29 April 2011

Friday jukebox: David Malki ! at Wondermark

The premise: you get a book with a single word, and that single word describes how you will die.

Boom! And a Bear Comes Out from David Malki ! on Vimeo.

28 April 2011

Abortion math: lifetime incidence of abortion vs. breast cancer

Math day!

In 2007, about 827,000 voluntary abortions were reported to the CDC (CDC.gov). In 2009, the population of the U.S. was about 307,000,000 souls, about half of them women and girls (Census.gov). If about 40% of them are not in the childbearing years defined as ages 15 to 44, then we have about 307,000,000 people x 50.7% are female x say 60% are age 15 to 44 = some 93.4 million women in their childbearing years living in the U.S.

So 827,000 voluntary abortions in 2007 divided by 93.4 million women in that age range in 2009 = an annual rate of about 0.8% of American women age 15 to 44 having an abortion, about 8 in 1000 -- or 1 in 125. About 1/3 of all American women will have an abortion at some point during their childbearing years (Guttmacher.org, with links to primary sources).

Something with a yearly incidence of 1 in 125 and a lifetime incidence of 1 in 3 needs to be discussed with rationality and openness. By comparison, over their lifetime, women are more likely to get an abortion than to suffer breast cancer, which has a lifetime incidence of 1 in 8 (American Cancer Society, PDF).

I've said it before, and I'll say it again now. Everyone, and I mean everyone, knows a woman who's had an abortion. You're around women all the time who have had an abortion: in line at the supermarket, at your workplace, at your school, among your family, on your Facebook friendslist, and among the women you date. You know more women who have had an abortion than you know women who have had or who will have breast cancer. That's a lot of women whose healthcare isn't subsidized by federal funds except in cases of tragedy or crime (PDF), the way any other aspect of healthcare might be. And I've never seen a charity "race for the curette."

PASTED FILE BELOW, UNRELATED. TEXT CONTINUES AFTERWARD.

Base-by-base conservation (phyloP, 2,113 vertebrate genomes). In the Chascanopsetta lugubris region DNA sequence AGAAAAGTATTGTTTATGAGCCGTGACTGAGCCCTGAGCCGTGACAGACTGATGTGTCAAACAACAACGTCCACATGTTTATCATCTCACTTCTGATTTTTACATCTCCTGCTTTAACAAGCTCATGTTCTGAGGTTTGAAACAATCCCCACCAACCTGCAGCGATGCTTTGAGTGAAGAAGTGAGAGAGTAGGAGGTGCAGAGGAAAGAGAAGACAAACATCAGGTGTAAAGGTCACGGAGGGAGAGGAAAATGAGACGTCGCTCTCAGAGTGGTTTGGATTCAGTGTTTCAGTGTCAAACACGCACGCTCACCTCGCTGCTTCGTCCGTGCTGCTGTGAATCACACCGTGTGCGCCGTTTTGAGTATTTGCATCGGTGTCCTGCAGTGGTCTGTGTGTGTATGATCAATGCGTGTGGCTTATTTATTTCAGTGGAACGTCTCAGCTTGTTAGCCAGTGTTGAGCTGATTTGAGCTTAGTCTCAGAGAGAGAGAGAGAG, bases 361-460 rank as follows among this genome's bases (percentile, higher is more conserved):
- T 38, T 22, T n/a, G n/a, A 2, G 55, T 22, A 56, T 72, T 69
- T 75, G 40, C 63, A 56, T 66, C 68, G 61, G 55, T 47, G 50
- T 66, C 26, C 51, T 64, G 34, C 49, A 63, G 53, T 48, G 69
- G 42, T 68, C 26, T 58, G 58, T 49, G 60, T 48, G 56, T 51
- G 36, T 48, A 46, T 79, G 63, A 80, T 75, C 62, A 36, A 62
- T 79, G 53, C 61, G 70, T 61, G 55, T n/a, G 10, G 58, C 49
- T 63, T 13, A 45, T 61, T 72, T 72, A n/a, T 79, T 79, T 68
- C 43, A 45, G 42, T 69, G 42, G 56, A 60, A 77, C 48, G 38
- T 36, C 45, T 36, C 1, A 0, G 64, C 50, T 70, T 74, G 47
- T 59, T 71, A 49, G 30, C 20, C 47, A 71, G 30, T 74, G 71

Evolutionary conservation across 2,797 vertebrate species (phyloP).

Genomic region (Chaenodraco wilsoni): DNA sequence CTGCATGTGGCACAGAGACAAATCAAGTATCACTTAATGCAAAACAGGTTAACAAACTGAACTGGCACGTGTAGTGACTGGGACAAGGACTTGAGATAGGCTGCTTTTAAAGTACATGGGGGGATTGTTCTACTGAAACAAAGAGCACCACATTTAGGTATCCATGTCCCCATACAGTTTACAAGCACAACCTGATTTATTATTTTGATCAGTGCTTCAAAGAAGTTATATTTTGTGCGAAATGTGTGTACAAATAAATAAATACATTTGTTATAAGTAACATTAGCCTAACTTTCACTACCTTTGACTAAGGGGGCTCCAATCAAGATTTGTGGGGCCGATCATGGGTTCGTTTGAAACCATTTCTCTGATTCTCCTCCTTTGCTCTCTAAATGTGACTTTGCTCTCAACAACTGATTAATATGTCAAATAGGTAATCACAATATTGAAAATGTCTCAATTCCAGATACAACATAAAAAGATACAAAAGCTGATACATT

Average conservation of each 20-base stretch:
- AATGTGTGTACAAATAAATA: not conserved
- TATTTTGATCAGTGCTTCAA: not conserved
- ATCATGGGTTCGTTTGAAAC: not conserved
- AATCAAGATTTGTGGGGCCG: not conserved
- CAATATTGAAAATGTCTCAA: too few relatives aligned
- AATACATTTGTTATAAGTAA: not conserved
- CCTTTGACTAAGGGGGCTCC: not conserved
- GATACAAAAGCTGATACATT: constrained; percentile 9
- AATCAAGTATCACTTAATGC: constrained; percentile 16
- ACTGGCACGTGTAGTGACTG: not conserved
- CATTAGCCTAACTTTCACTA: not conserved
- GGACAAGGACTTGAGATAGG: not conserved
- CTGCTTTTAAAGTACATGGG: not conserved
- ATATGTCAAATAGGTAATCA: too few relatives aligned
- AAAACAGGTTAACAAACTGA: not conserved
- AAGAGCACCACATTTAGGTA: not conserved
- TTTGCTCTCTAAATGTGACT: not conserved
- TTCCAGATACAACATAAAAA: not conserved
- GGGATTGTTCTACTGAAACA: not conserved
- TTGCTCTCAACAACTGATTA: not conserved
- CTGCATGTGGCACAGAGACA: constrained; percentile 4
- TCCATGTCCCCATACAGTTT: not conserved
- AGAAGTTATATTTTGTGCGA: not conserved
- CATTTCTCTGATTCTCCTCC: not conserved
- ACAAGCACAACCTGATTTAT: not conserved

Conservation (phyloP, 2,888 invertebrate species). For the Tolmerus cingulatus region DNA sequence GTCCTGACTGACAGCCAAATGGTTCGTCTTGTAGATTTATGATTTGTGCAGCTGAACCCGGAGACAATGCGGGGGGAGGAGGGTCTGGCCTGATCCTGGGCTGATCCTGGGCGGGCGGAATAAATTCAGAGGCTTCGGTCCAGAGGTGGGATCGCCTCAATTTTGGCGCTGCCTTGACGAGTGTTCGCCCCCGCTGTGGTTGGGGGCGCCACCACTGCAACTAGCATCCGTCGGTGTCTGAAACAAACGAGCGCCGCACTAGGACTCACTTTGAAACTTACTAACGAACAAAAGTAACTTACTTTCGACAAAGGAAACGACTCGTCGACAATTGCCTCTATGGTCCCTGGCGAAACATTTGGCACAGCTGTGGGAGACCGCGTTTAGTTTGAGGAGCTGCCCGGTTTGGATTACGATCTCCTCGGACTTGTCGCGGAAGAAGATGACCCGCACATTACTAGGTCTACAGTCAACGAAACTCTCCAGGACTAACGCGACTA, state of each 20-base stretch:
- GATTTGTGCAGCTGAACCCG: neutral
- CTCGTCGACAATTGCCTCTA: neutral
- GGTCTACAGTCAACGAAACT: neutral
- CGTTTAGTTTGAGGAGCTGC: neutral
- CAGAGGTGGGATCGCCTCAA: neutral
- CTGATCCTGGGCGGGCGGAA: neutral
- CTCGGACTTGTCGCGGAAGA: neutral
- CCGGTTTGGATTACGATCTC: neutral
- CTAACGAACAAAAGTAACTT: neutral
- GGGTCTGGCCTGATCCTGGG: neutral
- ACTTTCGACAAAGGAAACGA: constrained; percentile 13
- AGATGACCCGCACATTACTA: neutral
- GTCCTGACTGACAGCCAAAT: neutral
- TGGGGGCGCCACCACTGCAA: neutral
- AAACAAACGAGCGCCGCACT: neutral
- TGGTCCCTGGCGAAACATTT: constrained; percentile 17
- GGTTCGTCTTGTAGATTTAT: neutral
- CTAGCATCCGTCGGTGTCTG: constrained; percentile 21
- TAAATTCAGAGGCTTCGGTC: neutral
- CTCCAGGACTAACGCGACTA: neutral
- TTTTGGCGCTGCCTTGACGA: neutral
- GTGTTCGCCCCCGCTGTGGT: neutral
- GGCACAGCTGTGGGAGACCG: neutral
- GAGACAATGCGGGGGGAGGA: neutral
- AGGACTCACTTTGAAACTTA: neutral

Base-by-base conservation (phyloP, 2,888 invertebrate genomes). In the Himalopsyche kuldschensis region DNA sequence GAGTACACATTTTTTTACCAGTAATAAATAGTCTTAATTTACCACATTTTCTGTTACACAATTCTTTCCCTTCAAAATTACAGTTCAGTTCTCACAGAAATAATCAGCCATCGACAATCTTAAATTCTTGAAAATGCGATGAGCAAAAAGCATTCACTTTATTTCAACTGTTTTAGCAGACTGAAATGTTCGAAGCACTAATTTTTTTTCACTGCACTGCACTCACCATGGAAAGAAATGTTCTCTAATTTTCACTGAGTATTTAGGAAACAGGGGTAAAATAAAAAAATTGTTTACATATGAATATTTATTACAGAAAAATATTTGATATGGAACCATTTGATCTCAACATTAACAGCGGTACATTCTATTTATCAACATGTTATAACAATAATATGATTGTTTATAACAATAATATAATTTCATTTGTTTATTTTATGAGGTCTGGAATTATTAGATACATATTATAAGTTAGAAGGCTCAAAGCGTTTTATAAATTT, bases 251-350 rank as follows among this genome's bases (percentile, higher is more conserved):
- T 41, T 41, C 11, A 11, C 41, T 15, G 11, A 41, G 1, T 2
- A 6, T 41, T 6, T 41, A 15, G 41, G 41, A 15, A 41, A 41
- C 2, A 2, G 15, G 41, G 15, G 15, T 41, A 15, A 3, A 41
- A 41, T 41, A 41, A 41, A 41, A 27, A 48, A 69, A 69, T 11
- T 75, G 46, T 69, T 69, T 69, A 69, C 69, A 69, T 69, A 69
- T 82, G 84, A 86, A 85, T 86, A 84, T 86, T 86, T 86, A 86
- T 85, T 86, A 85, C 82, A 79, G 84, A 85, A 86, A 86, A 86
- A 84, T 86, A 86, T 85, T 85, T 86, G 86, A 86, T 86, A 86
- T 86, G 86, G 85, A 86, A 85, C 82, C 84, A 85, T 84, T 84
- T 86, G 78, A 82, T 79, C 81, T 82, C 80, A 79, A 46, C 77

26 April 2011

Driberally tonight

Drinking Liberally is a weekly social gathering where progressives talk politics and get to know one another. In Center City Philadelphia, we meet on Tuesday nights at José Pistola's upstairs bar, where there are drink specials from 6:00 to 9:00 p.m. And the more we tip the bartender, the more frequently he hands out free dishes of chips and dips. I hope to see you there!

José Pistola's is at 263 South 15th Street (15th and Spruce) in Center City, near the Kimmel Center and the Academy of Music. There's a parking garage across the street, but as filthy liberal hippies naturally we suggest public transit; both SEPTA and PATCO will get you there in two shakes of a lamb's tail.

This week's topic: Take your pick, I guess, between Sabres vs. Flyers or morning suit vs. lounge suit.

"Come for the beer, stay for the check"

21 April 2011

When Holy Week and "magic week" converge

So it's Holy Week, and the anti-sex zealots have been out in force at the clinic where I escort patients.